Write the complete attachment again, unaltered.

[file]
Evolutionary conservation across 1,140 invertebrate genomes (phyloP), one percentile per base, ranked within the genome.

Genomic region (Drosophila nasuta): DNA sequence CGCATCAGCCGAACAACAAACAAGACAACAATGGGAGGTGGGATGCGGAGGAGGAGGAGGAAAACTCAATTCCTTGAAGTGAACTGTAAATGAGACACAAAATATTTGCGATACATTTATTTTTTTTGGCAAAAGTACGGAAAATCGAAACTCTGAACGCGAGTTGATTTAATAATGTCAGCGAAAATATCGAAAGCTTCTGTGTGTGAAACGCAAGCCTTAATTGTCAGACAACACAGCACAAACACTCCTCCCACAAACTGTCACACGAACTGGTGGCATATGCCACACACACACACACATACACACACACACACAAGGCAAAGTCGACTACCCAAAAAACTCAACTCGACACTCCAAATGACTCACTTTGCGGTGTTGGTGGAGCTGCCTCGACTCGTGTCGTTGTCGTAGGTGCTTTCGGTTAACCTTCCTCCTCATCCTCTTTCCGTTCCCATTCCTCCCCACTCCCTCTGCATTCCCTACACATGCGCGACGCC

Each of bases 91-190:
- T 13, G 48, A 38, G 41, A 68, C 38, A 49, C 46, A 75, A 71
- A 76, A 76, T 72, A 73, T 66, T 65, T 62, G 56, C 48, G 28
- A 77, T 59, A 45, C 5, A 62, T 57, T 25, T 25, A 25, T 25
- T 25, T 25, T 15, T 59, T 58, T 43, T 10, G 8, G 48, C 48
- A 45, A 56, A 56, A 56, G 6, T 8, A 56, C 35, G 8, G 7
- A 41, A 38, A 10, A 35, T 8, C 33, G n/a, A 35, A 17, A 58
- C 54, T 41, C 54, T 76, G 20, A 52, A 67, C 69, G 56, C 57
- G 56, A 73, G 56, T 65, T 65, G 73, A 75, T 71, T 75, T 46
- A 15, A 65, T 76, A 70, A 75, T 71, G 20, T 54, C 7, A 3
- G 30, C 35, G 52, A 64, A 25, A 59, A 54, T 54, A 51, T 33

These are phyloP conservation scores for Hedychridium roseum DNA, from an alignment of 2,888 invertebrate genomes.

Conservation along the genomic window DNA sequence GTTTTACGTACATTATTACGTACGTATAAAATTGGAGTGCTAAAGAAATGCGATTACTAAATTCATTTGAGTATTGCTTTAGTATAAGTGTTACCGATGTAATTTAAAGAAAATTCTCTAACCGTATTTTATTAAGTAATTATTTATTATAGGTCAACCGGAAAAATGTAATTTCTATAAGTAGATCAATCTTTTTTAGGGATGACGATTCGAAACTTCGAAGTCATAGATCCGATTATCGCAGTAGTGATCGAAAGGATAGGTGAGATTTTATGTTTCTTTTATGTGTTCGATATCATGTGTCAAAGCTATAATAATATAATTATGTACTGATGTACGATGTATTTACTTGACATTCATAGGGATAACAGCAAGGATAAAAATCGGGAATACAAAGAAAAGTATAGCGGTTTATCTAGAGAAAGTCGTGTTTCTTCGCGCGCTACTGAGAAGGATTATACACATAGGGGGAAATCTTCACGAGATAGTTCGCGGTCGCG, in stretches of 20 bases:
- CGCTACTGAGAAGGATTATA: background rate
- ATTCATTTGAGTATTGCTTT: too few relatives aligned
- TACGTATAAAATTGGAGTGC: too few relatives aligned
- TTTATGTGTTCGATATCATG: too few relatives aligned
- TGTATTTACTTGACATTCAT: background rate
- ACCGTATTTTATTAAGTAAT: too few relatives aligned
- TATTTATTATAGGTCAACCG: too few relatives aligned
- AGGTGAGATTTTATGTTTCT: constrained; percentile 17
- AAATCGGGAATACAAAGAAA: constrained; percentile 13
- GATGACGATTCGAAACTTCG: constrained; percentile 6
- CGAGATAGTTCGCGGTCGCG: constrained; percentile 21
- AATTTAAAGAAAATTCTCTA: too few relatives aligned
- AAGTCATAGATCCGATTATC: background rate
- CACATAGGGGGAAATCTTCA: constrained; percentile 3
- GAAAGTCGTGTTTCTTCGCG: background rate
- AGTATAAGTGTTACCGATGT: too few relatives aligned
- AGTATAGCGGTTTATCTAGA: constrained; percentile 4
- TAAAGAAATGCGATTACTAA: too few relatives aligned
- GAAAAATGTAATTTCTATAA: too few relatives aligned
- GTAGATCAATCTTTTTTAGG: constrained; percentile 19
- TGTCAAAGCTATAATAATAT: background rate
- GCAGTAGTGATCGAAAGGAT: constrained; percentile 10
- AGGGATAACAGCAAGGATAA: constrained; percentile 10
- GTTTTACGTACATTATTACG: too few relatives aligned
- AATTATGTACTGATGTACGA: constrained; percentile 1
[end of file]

Evolutionary conservation across 1,140 invertebrate genomes (phyloP), one percentile per base, ranked within the genome.

Genomic region (Drosophila nasuta): DNA sequence CGCATCAGCCGAACAACAAACAAGACAACAATGGGAGGTGGGATGCGGAGGAGGAGGAGGAAAACTCAATTCCTTGAAGTGAACTGTAAATGAGACACAAAATATTTGCGATACATTTATTTTTTTTGGCAAAAGTACGGAAAATCGAAACTCTGAACGCGAGTTGATTTAATAATGTCAGCGAAAATATCGAAAGCTTCTGTGTGTGAAACGCAAGCCTTAATTGTCAGACAACACAGCACAAACACTCCTCCCACAAACTGTCACACGAACTGGTGGCATATGCCACACACACACACACATACACACACACACACAAGGCAAAGTCGACTACCCAAAAAACTCAACTCGACACTCCAAATGACTCACTTTGCGGTGTTGGTGGAGCTGCCTCGACTCGTGTCGTTGTCGTAGGTGCTTTCGGTTAACCTTCCTCCTCATCCTCTTTCCGTTCCCATTCCTCCCCACTCCCTCTGCATTCCCTACACATGCGCGACGCC

Each of bases 91-190:
- T 13, G 48, A 38, G 41, A 68, C 38, A 49, C 46, A 75, A 71
- A 76, A 76, T 72, A 73, T 66, T 65, T 62, G 56, C 48, G 28
- A 77, T 59, A 45, C 5, A 62, T 57, T 25, T 25, A 25, T 25
- T 25, T 25, T 15, T 59, T 58, T 43, T 10, G 8, G 48, C 48
- A 45, A 56, A 56, A 56, G 6, T 8, A 56, C 35, G 8, G 7
- A 41, A 38, A 10, A 35, T 8, C 33, G n/a, A 35, A 17, A 58
- C 54, T 41, C 54, T 76, G 20, A 52, A 67, C 69, G 56, C 57
- G 56, A 73, G 56, T 65, T 65, G 73, A 75, T 71, T 75, T 46
- A 15, A 65, T 76, A 70, A 75, T 71, G 20, T 54, C 7, A 3
- G 30, C 35, G 52, A 64, A 25, A 59, A 54, T 54, A 51, T 33

These are phyloP conservation scores for Hedychridium roseum DNA, from an alignment of 2,888 invertebrate genomes.

Conservation along the genomic window DNA sequence GTTTTACGTACATTATTACGTACGTATAAAATTGGAGTGCTAAAGAAATGCGATTACTAAATTCATTTGAGTATTGCTTTAGTATAAGTGTTACCGATGTAATTTAAAGAAAATTCTCTAACCGTATTTTATTAAGTAATTATTTATTATAGGTCAACCGGAAAAATGTAATTTCTATAAGTAGATCAATCTTTTTTAGGGATGACGATTCGAAACTTCGAAGTCATAGATCCGATTATCGCAGTAGTGATCGAAAGGATAGGTGAGATTTTATGTTTCTTTTATGTGTTCGATATCATGTGTCAAAGCTATAATAATATAATTATGTACTGATGTACGATGTATTTACTTGACATTCATAGGGATAACAGCAAGGATAAAAATCGGGAATACAAAGAAAAGTATAGCGGTTTATCTAGAGAAAGTCGTGTTTCTTCGCGCGCTACTGAGAAGGATTATACACATAGGGGGAAATCTTCACGAGATAGTTCGCGGTCGCG, in stretches of 20 bases:
- CGCTACTGAGAAGGATTATA: background rate
- ATTCATTTGAGTATTGCTTT: too few relatives aligned
- TACGTATAAAATTGGAGTGC: too few relatives aligned
- TTTATGTGTTCGATATCATG: too few relatives aligned
- TGTATTTACTTGACATTCAT: background rate
- ACCGTATTTTATTAAGTAAT: too few relatives aligned
- TATTTATTATAGGTCAACCG: too few relatives aligned
- AGGTGAGATTTTATGTTTCT: constrained; percentile 17
- AAATCGGGAATACAAAGAAA: constrained; percentile 13
- GATGACGATTCGAAACTTCG: constrained; percentile 6
- CGAGATAGTTCGCGGTCGCG: constrained; percentile 21
- AATTTAAAGAAAATTCTCTA: too few relatives aligned
- AAGTCATAGATCCGATTATC: background rate
- CACATAGGGGGAAATCTTCA: constrained; percentile 3
- GAAAGTCGTGTTTCTTCGCG: background rate
- AGTATAAGTGTTACCGATGT: too few relatives aligned
- AGTATAGCGGTTTATCTAGA: constrained; percentile 4
- TAAAGAAATGCGATTACTAA: too few relatives aligned
- GAAAAATGTAATTTCTATAA: too few relatives aligned
- GTAGATCAATCTTTTTTAGG: constrained; percentile 19
- TGTCAAAGCTATAATAATAT: background rate
- GCAGTAGTGATCGAAAGGAT: constrained; percentile 10
- AGGGATAACAGCAAGGATAA: constrained; percentile 10
- GTTTTACGTACATTATTACG: too few relatives aligned
- AATTATGTACTGATGTACGA: constrained; percentile 1